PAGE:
Nurses: Florida Clinic Allege They Would Be Fired for Speaking Spanish on the Job

Photo by Hush Naidoo on Unsplash
Hush Naidoo/Unsplash

A group of nurses who work at a Florida Department of Health clinic allege they have been told not to speak Spanish among themselves while on the job or risk being fired.

The seven employees, who are from Puerto Rico, claim they have been harassed for over a year by management, Bay News 9 reported.

“It feels like you’re a criminal, like you’re doing something that is wrong. Never in my life did I think I was going to go through a situation like this one.” said Mairyli Miranda, one of the seven clinic workers.

The clinic workers— who work at a Florida Health Department Clinic in Haines City— said the state specifically hired them because they were bilingual. Haines City also has a relatively high Hispanic population, with 45 percent of the city’s residents identifying as Hispanic or Latino, according to the U.S. Census Bureau.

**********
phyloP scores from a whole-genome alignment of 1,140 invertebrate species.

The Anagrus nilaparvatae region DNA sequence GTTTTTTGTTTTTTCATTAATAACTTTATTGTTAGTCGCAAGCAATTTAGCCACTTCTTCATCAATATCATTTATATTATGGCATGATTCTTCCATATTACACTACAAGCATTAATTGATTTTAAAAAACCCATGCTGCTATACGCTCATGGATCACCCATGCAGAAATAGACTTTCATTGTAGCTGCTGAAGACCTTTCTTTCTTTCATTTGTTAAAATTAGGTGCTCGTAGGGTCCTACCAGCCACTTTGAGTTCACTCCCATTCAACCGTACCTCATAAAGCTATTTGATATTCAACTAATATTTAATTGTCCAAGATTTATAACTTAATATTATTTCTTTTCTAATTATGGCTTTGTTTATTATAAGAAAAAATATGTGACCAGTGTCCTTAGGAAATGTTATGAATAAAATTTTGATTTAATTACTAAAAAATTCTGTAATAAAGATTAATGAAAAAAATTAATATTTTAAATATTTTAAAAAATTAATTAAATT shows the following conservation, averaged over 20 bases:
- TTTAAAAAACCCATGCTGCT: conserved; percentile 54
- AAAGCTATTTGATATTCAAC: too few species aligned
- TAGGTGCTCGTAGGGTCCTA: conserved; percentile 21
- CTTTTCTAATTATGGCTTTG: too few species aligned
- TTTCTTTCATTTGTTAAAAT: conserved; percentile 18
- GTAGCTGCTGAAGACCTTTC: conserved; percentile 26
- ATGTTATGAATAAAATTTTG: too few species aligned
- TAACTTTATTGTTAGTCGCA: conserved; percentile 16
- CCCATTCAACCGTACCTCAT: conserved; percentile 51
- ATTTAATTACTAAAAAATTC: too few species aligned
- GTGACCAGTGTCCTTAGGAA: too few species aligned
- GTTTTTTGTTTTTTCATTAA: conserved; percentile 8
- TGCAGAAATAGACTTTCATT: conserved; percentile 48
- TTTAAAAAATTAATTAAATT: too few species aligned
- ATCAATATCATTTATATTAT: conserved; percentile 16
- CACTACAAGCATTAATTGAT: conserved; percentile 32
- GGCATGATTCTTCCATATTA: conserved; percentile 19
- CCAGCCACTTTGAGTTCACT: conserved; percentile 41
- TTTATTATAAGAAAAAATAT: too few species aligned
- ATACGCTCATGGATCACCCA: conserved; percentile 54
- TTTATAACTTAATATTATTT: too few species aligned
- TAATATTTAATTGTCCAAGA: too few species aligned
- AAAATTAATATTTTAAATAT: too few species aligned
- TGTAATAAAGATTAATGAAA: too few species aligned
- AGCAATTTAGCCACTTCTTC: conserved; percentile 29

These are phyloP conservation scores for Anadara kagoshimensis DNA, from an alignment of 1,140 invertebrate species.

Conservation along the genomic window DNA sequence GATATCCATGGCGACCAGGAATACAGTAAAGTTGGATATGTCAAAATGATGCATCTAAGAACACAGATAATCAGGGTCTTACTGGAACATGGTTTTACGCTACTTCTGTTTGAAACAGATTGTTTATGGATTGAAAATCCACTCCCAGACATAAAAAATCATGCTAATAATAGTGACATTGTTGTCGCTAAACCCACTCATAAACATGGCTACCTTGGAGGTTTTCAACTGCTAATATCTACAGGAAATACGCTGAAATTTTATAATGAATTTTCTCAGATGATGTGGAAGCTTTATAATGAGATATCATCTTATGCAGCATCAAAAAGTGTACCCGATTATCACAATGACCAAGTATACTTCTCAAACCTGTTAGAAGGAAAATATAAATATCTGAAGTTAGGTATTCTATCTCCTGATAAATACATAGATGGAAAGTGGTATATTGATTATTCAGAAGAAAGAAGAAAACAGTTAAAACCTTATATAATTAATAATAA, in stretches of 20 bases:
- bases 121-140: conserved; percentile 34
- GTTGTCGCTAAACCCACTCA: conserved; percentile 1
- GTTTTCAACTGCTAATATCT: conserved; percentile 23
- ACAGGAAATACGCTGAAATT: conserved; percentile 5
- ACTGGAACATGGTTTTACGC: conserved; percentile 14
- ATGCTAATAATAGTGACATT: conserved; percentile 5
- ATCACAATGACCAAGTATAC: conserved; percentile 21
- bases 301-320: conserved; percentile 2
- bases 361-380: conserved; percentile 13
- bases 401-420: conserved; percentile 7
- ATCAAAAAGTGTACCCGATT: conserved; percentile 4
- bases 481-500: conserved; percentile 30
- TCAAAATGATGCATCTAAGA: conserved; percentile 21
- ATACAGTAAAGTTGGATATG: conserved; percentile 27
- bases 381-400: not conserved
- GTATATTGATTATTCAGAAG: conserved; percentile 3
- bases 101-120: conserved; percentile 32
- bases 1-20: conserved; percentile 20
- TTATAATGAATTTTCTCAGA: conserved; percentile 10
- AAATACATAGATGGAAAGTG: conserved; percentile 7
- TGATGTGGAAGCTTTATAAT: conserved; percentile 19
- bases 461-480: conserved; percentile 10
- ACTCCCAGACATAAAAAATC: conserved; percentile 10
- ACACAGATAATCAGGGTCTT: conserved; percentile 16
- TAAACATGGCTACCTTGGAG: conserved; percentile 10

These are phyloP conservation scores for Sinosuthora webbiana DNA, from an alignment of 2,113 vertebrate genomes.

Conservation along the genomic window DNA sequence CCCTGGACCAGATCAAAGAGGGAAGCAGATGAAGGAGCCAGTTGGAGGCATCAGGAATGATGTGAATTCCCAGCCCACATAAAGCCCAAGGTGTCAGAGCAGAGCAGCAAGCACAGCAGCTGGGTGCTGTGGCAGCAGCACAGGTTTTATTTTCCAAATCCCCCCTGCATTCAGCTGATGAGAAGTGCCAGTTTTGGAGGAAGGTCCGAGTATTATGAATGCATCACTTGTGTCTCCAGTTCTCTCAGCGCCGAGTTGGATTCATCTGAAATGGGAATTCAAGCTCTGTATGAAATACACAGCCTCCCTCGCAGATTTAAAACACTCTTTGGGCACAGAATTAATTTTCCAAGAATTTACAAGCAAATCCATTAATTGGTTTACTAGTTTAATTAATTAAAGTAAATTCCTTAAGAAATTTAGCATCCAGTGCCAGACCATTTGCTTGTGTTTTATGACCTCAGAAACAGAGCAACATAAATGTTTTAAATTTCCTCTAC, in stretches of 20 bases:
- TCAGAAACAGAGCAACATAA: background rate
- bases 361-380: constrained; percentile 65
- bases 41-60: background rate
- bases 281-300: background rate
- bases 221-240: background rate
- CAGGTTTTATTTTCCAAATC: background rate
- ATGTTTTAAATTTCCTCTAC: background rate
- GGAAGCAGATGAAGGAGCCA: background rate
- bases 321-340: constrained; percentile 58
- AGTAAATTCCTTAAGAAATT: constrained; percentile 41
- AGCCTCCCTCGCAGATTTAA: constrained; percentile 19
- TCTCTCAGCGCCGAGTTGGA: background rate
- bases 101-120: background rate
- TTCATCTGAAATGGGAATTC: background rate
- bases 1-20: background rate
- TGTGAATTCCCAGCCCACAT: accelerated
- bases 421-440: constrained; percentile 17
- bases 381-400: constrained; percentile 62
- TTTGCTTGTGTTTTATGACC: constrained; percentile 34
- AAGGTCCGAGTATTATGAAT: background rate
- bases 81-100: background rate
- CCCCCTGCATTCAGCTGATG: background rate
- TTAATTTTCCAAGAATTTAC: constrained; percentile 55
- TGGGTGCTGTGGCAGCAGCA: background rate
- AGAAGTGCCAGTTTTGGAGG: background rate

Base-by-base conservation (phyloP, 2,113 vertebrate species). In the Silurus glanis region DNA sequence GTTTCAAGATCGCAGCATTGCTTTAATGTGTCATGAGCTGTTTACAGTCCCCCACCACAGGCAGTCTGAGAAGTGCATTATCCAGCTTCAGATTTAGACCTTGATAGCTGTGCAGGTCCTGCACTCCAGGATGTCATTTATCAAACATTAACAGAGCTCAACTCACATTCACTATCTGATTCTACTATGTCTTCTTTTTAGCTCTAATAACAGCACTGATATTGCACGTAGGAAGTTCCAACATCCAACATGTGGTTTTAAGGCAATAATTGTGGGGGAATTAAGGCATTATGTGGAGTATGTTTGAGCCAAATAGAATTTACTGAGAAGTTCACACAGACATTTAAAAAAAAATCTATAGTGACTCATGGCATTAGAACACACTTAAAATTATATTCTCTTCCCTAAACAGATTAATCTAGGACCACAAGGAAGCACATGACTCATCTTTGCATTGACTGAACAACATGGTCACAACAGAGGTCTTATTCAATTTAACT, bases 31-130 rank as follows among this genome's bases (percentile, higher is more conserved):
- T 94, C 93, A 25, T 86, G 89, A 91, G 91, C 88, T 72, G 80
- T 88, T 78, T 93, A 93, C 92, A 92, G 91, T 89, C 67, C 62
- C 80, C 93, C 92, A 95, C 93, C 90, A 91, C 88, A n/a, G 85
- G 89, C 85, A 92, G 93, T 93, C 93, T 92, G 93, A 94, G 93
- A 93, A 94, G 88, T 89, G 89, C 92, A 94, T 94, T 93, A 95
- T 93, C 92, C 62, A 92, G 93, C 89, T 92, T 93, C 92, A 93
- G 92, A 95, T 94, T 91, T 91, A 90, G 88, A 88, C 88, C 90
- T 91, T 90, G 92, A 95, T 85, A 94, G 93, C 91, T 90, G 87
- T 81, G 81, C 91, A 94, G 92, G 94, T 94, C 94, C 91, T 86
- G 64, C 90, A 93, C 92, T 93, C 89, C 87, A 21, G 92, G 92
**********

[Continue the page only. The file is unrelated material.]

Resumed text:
Management allegedly told the women that speaking in Spanish would not be tolerated, even though the clinic workers say they accommodate different cultures.

“We speak in English to the monolingual patients and staff, but we speak Spanish with each other because we think in Spanish. But one day they gathered us all together and warned us that if we continued to do so, we would be fired,” Miranda said in a statement. “But there is no law that bans us from speaking Spanish.”

The women have filed a complaint with the Polk County Health Department and wrote a letter to the Florida Department of Health office in Tallahassee. The women say no action has been taken by either agency.

The Equal Employment Opportunity Commission states that English-only rules may be a violation of federal law unless “justified by business necessity.”


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